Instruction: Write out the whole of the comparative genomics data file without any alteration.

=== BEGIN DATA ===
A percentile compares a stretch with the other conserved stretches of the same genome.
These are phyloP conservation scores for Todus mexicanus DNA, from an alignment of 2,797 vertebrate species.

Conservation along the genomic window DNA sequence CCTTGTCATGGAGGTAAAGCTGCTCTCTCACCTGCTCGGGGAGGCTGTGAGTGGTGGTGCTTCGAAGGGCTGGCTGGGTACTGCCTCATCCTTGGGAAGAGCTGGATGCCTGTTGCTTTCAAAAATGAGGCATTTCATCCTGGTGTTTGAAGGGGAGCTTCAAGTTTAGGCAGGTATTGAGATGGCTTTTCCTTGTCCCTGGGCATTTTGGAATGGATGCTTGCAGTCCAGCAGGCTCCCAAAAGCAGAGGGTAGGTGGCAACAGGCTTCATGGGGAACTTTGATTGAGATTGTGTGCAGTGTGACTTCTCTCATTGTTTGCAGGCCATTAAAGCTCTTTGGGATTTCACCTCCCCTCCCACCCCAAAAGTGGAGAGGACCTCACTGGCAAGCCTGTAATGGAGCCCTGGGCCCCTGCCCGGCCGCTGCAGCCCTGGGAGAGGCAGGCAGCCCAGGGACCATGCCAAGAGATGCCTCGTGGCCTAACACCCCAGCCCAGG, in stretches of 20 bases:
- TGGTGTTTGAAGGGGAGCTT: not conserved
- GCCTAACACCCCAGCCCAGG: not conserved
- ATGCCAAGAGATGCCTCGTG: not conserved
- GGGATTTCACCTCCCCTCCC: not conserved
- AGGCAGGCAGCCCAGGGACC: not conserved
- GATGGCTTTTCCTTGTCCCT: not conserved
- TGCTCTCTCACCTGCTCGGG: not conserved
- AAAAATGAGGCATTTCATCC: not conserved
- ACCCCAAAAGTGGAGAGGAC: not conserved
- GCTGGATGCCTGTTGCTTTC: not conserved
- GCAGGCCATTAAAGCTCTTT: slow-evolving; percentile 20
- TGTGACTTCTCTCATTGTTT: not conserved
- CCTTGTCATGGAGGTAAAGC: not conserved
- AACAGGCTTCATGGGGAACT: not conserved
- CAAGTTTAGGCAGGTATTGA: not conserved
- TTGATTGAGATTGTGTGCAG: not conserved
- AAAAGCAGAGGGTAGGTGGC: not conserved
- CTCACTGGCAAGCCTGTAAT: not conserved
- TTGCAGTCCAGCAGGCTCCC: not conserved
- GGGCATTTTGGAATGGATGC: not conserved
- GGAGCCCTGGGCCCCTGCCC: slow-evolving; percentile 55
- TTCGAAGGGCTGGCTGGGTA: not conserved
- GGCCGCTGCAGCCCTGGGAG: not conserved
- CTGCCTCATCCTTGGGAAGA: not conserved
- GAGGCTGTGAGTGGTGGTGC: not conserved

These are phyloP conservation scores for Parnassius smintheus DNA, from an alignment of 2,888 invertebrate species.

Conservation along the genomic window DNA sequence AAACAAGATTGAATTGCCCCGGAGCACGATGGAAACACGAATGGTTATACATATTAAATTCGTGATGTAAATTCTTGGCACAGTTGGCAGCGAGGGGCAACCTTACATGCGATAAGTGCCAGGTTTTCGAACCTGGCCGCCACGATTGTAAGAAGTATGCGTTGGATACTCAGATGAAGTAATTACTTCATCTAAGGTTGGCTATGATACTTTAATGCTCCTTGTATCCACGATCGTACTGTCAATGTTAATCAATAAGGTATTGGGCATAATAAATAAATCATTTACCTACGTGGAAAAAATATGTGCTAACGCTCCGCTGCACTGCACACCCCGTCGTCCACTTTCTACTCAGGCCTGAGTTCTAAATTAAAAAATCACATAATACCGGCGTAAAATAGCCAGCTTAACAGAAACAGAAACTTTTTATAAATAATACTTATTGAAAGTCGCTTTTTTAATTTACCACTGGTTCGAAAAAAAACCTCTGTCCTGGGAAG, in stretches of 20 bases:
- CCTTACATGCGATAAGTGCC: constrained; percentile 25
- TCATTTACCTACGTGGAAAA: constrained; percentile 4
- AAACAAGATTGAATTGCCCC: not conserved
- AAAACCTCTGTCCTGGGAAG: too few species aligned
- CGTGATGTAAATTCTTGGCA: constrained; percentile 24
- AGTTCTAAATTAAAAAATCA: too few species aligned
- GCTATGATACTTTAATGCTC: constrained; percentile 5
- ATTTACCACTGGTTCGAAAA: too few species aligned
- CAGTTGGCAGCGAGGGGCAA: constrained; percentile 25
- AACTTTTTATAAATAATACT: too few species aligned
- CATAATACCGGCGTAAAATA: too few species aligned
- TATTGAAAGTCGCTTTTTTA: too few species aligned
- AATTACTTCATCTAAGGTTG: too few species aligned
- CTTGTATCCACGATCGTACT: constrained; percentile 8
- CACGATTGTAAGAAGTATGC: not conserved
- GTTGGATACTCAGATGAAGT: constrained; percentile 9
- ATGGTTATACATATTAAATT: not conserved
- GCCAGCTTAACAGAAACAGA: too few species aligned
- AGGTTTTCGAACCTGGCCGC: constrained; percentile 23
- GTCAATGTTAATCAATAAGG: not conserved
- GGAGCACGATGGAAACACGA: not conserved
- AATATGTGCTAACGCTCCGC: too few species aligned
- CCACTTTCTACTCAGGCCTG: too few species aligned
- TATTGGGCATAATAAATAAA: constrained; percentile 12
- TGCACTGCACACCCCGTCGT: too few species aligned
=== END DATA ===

A percentile compares a stretch with the other conserved stretches of the same genome.
These are phyloP conservation scores for Todus mexicanus DNA, from an alignment of 2,797 vertebrate species.

Conservation along the genomic window DNA sequence CCTTGTCATGGAGGTAAAGCTGCTCTCTCACCTGCTCGGGGAGGCTGTGAGTGGTGGTGCTTCGAAGGGCTGGCTGGGTACTGCCTCATCCTTGGGAAGAGCTGGATGCCTGTTGCTTTCAAAAATGAGGCATTTCATCCTGGTGTTTGAAGGGGAGCTTCAAGTTTAGGCAGGTATTGAGATGGCTTTTCCTTGTCCCTGGGCATTTTGGAATGGATGCTTGCAGTCCAGCAGGCTCCCAAAAGCAGAGGGTAGGTGGCAACAGGCTTCATGGGGAACTTTGATTGAGATTGTGTGCAGTGTGACTTCTCTCATTGTTTGCAGGCCATTAAAGCTCTTTGGGATTTCACCTCCCCTCCCACCCCAAAAGTGGAGAGGACCTCACTGGCAAGCCTGTAATGGAGCCCTGGGCCCCTGCCCGGCCGCTGCAGCCCTGGGAGAGGCAGGCAGCCCAGGGACCATGCCAAGAGATGCCTCGTGGCCTAACACCCCAGCCCAGG, in stretches of 20 bases:
- TGGTGTTTGAAGGGGAGCTT: not conserved
- GCCTAACACCCCAGCCCAGG: not conserved
- ATGCCAAGAGATGCCTCGTG: not conserved
- GGGATTTCACCTCCCCTCCC: not conserved
- AGGCAGGCAGCCCAGGGACC: not conserved
- GATGGCTTTTCCTTGTCCCT: not conserved
- TGCTCTCTCACCTGCTCGGG: not conserved
- AAAAATGAGGCATTTCATCC: not conserved
- ACCCCAAAAGTGGAGAGGAC: not conserved
- GCTGGATGCCTGTTGCTTTC: not conserved
- GCAGGCCATTAAAGCTCTTT: slow-evolving; percentile 20
- TGTGACTTCTCTCATTGTTT: not conserved
- CCTTGTCATGGAGGTAAAGC: not conserved
- AACAGGCTTCATGGGGAACT: not conserved
- CAAGTTTAGGCAGGTATTGA: not conserved
- TTGATTGAGATTGTGTGCAG: not conserved
- AAAAGCAGAGGGTAGGTGGC: not conserved
- CTCACTGGCAAGCCTGTAAT: not conserved
- TTGCAGTCCAGCAGGCTCCC: not conserved
- GGGCATTTTGGAATGGATGC: not conserved
- GGAGCCCTGGGCCCCTGCCC: slow-evolving; percentile 55
- TTCGAAGGGCTGGCTGGGTA: not conserved
- GGCCGCTGCAGCCCTGGGAG: not conserved
- CTGCCTCATCCTTGGGAAGA: not conserved
- GAGGCTGTGAGTGGTGGTGC: not conserved

These are phyloP conservation scores for Parnassius smintheus DNA, from an alignment of 2,888 invertebrate species.

Conservation along the genomic window DNA sequence AAACAAGATTGAATTGCCCCGGAGCACGATGGAAACACGAATGGTTATACATATTAAATTCGTGATGTAAATTCTTGGCACAGTTGGCAGCGAGGGGCAACCTTACATGCGATAAGTGCCAGGTTTTCGAACCTGGCCGCCACGATTGTAAGAAGTATGCGTTGGATACTCAGATGAAGTAATTACTTCATCTAAGGTTGGCTATGATACTTTAATGCTCCTTGTATCCACGATCGTACTGTCAATGTTAATCAATAAGGTATTGGGCATAATAAATAAATCATTTACCTACGTGGAAAAAATATGTGCTAACGCTCCGCTGCACTGCACACCCCGTCGTCCACTTTCTACTCAGGCCTGAGTTCTAAATTAAAAAATCACATAATACCGGCGTAAAATAGCCAGCTTAACAGAAACAGAAACTTTTTATAAATAATACTTATTGAAAGTCGCTTTTTTAATTTACCACTGGTTCGAAAAAAAACCTCTGTCCTGGGAAG, in stretches of 20 bases:
- CCTTACATGCGATAAGTGCC: constrained; percentile 25
- TCATTTACCTACGTGGAAAA: constrained; percentile 4
- AAACAAGATTGAATTGCCCC: not conserved
- AAAACCTCTGTCCTGGGAAG: too few species aligned
- CGTGATGTAAATTCTTGGCA: constrained; percentile 24
- AGTTCTAAATTAAAAAATCA: too few species aligned
- GCTATGATACTTTAATGCTC: constrained; percentile 5
- ATTTACCACTGGTTCGAAAA: too few species aligned
- CAGTTGGCAGCGAGGGGCAA: constrained; percentile 25
- AACTTTTTATAAATAATACT: too few species aligned
- CATAATACCGGCGTAAAATA: too few species aligned
- TATTGAAAGTCGCTTTTTTA: too few species aligned
- AATTACTTCATCTAAGGTTG: too few species aligned
- CTTGTATCCACGATCGTACT: constrained; percentile 8
- CACGATTGTAAGAAGTATGC: not conserved
- GTTGGATACTCAGATGAAGT: constrained; percentile 9
- ATGGTTATACATATTAAATT: not conserved
- GCCAGCTTAACAGAAACAGA: too few species aligned
- AGGTTTTCGAACCTGGCCGC: constrained; percentile 23
- GTCAATGTTAATCAATAAGG: not conserved
- GGAGCACGATGGAAACACGA: not conserved
- AATATGTGCTAACGCTCCGC: too few species aligned
- CCACTTTCTACTCAGGCCTG: too few species aligned
- TATTGGGCATAATAAATAAA: constrained; percentile 12
- TGCACTGCACACCCCGTCGT: too few species aligned